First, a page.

Remembering Chernobyl disaster, 30 years on

Above: A candle-lit memorial service was held yesterday in front of the monument to Chernobyl victims in Slavutych, some 50km from the accident site. Left: A protective shelter over the remains of nuclear reactor Unit 4 is under construction.
Above: A candle-lit memorial service was held yesterday in front of the monument to Chernobyl victims in Slavutych, some 50km from the accident site.PHOTOS: AGENCE FRANCE-PRESSE, EUROPEAN PRESSPHOTO AGENCY
Above: A candle-lit memorial service was held yesterday in front of the monument to Chernobyl victims in Slavutych, some 50km from the accident site. Left: A protective shelter over the remains of nuclear reactor Unit 4 is under construction.
A protective shelter over the remains of nuclear reactor Unit 4 is under construction.PHOTOS: AGENCE FRANCE-PRESSE, EUROPEAN PRESSPHOTO AGENCY

KIEV • Ukraine has held memorial services to mark the 30th anniversary of the Chernobyl nuclear disaster, which permanently poisoned swathes of eastern Europe and highlighted the shortcomings of the secretive Soviet system.

In the early hours of April 26, 1986, a botched test at the nuclear plant in then Soviet Ukraine triggered a meltdown that spewed deadly clouds of atomic material into the atmosphere, forcing tens of thousands of people to leave their homes.

Relatives of those who died as a result of the world's worst nuclear accident attended a candle-lit vigil yesterday in a Kiev church, built in their memory.

"We did not think that this accident would change all our lives, dividing them into 'before the war' and 'after the war' as we call it," said former plant worker Lyudmila Kamkina.

Others gathered for a service in Slavutych, a town 50km from Chernobyl that was established to house many of those who had to leave their homes forever.

More than half a million civilian and military personnel were drafted in from across the former Soviet Union to clean up and contain the nuclear fallout, according to the World Health Organisation.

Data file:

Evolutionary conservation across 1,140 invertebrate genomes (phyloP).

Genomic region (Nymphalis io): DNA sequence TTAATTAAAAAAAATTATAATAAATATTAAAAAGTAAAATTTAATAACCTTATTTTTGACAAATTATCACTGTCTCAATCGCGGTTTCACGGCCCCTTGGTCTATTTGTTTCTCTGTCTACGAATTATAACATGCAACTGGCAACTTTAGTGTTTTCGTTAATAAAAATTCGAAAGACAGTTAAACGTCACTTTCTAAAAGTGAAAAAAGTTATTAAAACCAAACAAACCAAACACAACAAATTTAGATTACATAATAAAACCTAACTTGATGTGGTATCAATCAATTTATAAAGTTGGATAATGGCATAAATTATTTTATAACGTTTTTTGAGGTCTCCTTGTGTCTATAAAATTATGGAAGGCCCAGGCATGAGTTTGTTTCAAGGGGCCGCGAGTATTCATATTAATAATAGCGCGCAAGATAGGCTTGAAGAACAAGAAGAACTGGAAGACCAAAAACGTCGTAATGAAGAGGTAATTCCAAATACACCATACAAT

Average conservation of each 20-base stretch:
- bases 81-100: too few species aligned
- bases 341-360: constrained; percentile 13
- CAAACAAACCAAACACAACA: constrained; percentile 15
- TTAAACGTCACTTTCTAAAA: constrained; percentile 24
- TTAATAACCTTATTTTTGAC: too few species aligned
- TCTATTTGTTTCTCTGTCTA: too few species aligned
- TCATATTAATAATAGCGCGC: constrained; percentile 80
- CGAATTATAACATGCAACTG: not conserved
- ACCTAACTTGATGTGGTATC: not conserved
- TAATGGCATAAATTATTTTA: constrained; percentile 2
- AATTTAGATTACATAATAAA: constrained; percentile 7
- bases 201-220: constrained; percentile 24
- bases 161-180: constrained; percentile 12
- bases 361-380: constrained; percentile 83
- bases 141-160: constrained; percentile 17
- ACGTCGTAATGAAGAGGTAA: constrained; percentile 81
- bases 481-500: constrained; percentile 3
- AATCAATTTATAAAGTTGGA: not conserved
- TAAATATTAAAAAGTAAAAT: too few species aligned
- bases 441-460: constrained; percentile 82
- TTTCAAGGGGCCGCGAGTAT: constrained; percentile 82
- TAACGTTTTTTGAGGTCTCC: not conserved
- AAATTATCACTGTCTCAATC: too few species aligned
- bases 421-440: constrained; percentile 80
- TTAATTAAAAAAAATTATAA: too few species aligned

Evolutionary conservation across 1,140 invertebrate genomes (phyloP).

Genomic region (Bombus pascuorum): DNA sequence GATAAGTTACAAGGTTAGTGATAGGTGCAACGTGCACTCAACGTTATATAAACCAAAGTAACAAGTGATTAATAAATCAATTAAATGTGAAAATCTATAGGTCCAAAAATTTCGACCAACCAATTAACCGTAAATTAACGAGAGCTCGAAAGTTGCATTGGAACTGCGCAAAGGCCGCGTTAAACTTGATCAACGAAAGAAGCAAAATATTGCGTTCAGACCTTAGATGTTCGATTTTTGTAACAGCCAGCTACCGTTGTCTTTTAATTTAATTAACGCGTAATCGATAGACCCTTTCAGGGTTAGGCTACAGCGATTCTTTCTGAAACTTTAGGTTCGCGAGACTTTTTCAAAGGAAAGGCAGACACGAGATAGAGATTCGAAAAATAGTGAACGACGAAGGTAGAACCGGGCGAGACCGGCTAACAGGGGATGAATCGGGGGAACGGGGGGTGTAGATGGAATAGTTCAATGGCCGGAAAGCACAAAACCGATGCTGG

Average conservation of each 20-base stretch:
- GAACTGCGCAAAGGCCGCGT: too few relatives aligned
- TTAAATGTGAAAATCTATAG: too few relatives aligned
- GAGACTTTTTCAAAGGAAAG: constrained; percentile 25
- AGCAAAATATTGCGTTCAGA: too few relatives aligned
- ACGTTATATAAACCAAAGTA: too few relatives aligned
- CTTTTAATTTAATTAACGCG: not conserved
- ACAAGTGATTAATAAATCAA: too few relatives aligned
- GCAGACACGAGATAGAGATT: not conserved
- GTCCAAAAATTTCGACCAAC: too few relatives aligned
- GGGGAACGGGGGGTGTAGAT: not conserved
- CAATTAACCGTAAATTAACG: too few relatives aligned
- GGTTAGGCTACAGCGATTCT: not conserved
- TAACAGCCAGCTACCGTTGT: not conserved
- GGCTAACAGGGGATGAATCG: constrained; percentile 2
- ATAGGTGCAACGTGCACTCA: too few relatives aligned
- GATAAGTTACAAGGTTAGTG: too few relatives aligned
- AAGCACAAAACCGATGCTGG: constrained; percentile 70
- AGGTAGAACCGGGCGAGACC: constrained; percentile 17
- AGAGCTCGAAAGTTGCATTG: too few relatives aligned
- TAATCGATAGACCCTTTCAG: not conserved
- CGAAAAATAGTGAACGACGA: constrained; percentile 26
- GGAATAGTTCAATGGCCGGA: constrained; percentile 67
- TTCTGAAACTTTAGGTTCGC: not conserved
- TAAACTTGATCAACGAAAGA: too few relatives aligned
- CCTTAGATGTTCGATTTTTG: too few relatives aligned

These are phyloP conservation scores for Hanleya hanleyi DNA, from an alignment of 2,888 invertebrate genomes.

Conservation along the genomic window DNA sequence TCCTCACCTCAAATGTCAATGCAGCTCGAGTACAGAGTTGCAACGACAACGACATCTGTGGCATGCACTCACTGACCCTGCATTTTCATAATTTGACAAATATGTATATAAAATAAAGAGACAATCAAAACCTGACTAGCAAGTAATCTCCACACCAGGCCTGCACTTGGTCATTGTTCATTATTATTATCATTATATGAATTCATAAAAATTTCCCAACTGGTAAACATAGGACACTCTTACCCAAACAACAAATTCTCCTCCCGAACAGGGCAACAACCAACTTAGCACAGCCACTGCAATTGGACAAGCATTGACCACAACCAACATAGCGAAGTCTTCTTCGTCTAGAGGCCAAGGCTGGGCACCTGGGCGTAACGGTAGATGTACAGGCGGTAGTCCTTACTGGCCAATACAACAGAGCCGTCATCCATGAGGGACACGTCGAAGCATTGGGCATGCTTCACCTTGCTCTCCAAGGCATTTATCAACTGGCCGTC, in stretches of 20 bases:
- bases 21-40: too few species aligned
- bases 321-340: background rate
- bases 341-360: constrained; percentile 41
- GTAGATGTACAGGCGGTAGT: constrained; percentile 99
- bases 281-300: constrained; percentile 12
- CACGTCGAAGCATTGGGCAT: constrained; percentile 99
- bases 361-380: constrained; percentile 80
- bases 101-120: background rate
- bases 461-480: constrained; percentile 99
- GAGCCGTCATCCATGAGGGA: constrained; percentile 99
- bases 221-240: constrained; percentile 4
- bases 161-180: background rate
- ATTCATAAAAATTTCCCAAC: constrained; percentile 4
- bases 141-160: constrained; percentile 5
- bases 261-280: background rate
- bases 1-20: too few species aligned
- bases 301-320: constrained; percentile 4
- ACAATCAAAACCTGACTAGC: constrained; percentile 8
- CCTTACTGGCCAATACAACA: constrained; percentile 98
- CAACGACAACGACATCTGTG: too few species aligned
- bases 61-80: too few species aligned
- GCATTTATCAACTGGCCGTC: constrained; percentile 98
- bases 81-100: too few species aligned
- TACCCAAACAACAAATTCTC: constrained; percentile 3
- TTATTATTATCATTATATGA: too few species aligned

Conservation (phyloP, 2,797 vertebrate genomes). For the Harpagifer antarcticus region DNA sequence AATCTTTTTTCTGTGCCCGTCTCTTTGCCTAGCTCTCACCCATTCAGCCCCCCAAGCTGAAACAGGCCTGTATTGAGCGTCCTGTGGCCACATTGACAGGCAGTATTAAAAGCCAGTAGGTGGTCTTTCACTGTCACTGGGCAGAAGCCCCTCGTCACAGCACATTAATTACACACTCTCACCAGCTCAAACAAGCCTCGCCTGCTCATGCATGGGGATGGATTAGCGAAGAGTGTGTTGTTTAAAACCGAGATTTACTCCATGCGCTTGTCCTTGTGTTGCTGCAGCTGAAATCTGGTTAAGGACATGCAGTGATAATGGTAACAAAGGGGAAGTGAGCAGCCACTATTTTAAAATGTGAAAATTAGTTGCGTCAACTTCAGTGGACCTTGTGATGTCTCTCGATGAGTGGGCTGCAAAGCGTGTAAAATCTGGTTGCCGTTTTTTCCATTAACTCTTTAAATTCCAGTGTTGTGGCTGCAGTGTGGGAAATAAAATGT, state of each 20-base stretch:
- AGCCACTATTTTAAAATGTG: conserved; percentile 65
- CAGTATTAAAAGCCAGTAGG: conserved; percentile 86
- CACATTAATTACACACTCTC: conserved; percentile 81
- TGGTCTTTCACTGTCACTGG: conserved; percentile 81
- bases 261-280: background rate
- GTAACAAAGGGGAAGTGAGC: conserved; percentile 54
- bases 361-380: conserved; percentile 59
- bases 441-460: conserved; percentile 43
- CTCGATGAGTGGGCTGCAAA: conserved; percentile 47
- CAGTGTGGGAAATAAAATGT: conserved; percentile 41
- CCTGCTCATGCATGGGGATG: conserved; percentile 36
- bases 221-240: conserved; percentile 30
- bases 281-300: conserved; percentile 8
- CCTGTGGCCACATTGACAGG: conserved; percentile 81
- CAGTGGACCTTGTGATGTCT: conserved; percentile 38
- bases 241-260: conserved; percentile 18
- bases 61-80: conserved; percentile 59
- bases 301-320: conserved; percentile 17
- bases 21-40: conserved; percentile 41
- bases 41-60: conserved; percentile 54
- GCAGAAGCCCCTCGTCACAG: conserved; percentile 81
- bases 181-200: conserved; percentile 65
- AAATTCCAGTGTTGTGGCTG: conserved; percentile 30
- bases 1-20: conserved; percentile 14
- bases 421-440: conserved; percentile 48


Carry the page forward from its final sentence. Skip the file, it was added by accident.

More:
Thirty-one plant workers and firemen died in the immediate aftermath of the accident, mostly from acute radiation sickness.

Over the past three decades, thousands more have succumbed to radiation-related illnesses such as cancer, although the total death toll and long-term health effects remain a subject of intense debate.

Mr Nikolay Chernyavskiy, 65, who worked at Chernobyl, recalled climbing to the roof of his apartment block in the nearby town of Prypyat to get a look after the accident.

"My son said 'papa, papa, I want to look too'. He's got to wear glasses now and I feel like it's my fault for letting him look."

The anniversary has garnered extra attention due to the imminent completion of a giant €1.5 billion (S$2.3 billion) steel-clad arch that will enclose the stricken reactor site and prevent further leaks for 100 years.

The project was funded by more than 40 governments.

Global donors have also pledged an additional €87.5 million towards the construction of a new spent nuclear waste storage facility.

Ukraine must find an additional €15 million for the underground site in order to start safely storing the hazardous material by the end of the year.

Chernobyl's exclusion zone - 2,600 sq km of forest and marshland on the Ukraine-Belarus border - remains uninhabitable and closed to unsanctioned visitors.

REUTERS, AGENCE FRANCE-PRESSE

A version of this article appeared in the print edition of The Straits Times on April 27, 2016, with the headline 'Remembering Chernobyl disaster, 30 years on'. Print Edition | Subscribe